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Trigeminal neuralgia secondary to vascular compression and neurocysticercosis: illustrative case

Mao Vásquez, Luis J. Saavedra, Hector H. García, Evelyn Vela, Jorge E. Medina, Miguel Lozano, Carlos Hoyos, and William W. Lines-Aguilar

Trigeminal neuralgia (TN) is the most common type of facial pain, negatively affecting quality of life and work capacity in 34% of patients. 1 TN has a prevalence of 4–13 cases per 100,000 inhabitants 1–3 and generally affects patients older than 50 years, with a female-to-male ratio of 1.5 to 1. In primary (classic) TN, compression by vascular loops is found at the entrance of the trigeminal nerve to the brainstem. 4 , 5 In secondary TN, 6 , 7 extrinsic compression of the trigeminal nerve triggers the pain. The most common causes of extrinsic TN are

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Radiofrequency thermocoagulation for the treatment of trigeminal neuralgia associated with a focal pontine lesion: illustrative case

Vadym Biloshytsky, Anna Skorokhoda, Inna Buvailo, and Maryna Biloshytska

Trigeminal neuralgia (TN) is a debilitating neurological condition with brief attacks of facial pain restricted to the trigeminal distribution and with an electric shock-like shooting, stabbing, or sharp quality. TN-associated pain is one of the most severe pains known, often referred to as “suicidal,” and is triggered by innocuous stimulation of the face and intraoral mucosa such as touching the face, talking, chewing, drinking, washing the face, shaving, etc. 1 , 2 TN etiology can be classified as classic, secondary, or idiopathic. The classic type

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Simultaneous microvascular decompression for trigeminal neuralgia and hemifacial spasm involving a dolichoectatic vertebral artery in an elderly patient: illustrative case

Neelan J. Marianayagam, Hanya M. Qureshi, Sagar Vasandani, Shaurey Vetsa, Muhammad Jalal, Kun Wu, and Jennifer Moliterno

Trigeminal neuralgia (TN) and hemifacial spasm (HFS) refractory to medical management can commonly be the result of direct contact by an aberrant vessel compressing the root entry zone (REZ) of the trigeminal and facial nerves, respectively. Microvascular decompression (MVD) has been shown to provide lasting relief. 1 In TN, the offending vessel is usually the superior cerebellar artery, whereas in HFS, it is usually the anterior inferior cerebellar artery. There are instances, however, in which an enlarged or dolichoectatic vertebral artery (DVA) can be the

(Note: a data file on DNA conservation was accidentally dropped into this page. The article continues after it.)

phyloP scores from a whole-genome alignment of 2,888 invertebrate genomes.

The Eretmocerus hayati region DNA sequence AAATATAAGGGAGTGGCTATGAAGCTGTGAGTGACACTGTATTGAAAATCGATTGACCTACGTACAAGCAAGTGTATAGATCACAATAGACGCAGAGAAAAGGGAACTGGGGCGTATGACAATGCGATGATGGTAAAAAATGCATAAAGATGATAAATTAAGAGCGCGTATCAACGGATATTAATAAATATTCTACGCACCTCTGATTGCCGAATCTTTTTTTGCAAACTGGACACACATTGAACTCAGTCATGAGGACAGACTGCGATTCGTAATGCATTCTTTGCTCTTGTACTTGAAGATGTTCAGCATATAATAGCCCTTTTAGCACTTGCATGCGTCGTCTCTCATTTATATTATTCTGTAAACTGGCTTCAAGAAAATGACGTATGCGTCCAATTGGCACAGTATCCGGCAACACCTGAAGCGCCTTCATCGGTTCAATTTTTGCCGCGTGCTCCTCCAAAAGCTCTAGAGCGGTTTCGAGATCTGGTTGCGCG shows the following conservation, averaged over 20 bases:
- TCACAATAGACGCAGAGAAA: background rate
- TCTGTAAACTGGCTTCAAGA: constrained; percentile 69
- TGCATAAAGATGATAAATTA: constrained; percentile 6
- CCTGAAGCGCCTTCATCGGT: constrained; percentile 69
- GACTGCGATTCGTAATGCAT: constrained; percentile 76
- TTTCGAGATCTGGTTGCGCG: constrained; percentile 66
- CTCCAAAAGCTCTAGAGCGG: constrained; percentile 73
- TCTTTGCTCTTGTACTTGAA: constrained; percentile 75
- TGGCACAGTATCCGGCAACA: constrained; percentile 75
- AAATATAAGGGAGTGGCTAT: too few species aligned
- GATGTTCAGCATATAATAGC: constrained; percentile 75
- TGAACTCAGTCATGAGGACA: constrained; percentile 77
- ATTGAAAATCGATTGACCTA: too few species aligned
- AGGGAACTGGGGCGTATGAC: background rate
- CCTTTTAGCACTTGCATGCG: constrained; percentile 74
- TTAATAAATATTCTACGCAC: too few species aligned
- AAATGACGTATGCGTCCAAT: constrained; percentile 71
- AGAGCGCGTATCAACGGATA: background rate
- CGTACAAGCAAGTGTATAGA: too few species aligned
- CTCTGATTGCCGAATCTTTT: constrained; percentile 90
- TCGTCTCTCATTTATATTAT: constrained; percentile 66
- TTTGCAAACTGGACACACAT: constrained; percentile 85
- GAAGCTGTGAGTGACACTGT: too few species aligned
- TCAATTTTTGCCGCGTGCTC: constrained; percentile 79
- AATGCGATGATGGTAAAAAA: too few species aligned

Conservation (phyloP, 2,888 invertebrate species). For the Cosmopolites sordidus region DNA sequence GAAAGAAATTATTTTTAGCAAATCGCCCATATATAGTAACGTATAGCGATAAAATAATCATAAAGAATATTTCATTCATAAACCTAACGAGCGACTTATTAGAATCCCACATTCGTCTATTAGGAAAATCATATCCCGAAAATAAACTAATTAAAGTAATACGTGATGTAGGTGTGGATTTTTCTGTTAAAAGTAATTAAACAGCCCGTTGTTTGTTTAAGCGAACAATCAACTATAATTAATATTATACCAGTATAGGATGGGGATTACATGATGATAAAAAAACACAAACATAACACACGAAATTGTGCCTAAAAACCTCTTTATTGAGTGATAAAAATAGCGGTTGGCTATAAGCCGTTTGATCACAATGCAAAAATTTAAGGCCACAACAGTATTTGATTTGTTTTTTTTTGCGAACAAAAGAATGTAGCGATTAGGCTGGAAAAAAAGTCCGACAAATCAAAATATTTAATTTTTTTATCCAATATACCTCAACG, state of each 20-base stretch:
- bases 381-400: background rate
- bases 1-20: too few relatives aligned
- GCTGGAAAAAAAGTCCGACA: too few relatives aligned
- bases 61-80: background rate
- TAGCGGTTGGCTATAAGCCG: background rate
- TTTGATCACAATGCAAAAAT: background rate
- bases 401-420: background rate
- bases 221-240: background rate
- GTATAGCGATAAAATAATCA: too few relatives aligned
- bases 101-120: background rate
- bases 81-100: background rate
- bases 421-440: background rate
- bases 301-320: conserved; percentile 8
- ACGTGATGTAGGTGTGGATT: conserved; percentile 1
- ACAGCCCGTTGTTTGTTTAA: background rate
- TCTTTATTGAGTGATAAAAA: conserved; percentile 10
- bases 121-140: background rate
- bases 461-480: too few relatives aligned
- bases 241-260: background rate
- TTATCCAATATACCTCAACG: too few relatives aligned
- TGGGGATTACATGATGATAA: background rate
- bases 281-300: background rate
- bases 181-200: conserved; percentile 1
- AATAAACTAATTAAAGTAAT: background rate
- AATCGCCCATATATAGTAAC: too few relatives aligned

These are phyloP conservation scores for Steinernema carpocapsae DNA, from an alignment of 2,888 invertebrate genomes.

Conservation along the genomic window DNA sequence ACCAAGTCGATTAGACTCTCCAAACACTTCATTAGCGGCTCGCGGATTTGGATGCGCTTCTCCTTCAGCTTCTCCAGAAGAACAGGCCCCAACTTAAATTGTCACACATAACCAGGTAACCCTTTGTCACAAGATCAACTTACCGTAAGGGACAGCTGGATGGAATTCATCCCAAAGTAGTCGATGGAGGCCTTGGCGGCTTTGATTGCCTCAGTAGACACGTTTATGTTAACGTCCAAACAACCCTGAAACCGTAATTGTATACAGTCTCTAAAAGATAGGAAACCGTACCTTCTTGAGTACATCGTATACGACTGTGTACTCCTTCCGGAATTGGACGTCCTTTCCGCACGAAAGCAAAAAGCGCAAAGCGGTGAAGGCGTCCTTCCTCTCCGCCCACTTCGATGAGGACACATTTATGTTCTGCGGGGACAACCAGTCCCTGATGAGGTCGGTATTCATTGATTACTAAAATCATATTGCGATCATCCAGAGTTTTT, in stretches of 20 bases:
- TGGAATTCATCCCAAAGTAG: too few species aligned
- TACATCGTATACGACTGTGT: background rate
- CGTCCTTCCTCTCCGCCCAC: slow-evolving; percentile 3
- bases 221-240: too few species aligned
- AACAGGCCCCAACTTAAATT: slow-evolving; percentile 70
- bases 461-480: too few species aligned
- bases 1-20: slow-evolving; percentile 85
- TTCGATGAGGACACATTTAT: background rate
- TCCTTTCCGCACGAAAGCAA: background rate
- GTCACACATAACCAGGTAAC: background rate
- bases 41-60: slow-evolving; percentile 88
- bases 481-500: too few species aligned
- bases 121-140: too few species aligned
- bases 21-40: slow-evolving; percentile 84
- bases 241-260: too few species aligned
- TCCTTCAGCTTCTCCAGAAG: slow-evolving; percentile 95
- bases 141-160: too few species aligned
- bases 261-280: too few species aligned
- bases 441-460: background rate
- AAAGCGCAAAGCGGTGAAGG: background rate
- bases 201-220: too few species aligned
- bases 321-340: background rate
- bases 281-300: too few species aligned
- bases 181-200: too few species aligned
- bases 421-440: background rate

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Bipolar, high-voltage, long-duration pulsed radiofrequency ablation of the Gasserian ganglion for the treatment of trigeminal neuralgia in a patient with a cardiac implantable electronic device: illustrative case

Albert A Sufianov, Nargiza A Garifullina, Andrey G Shapkin, Egor S Markin, Matias Baldoncini, Luis A. B Borba, Manuel J Encarnacion Ramirez, and Rinat A Sufianov

Patients with drug-resistant forms of trigeminal neuralgia (TN) are usually subjected to interventional neurosurgical procedures. 1 Despite the gold-standard treatment of microvascular decompression (MVD), a great deal of attention is given to percutaneous procedures. 2–5 Nowadays, an alternative percutaneous treatment for TN gaining scientific support is high-voltage, long-duration pulsed radiofrequency therapy (PRFT) of the Gasserian ganglion (GG) because of its neuromodulation effect with minimal risk of thermal neuronal damage. 6 PRFT is a novel and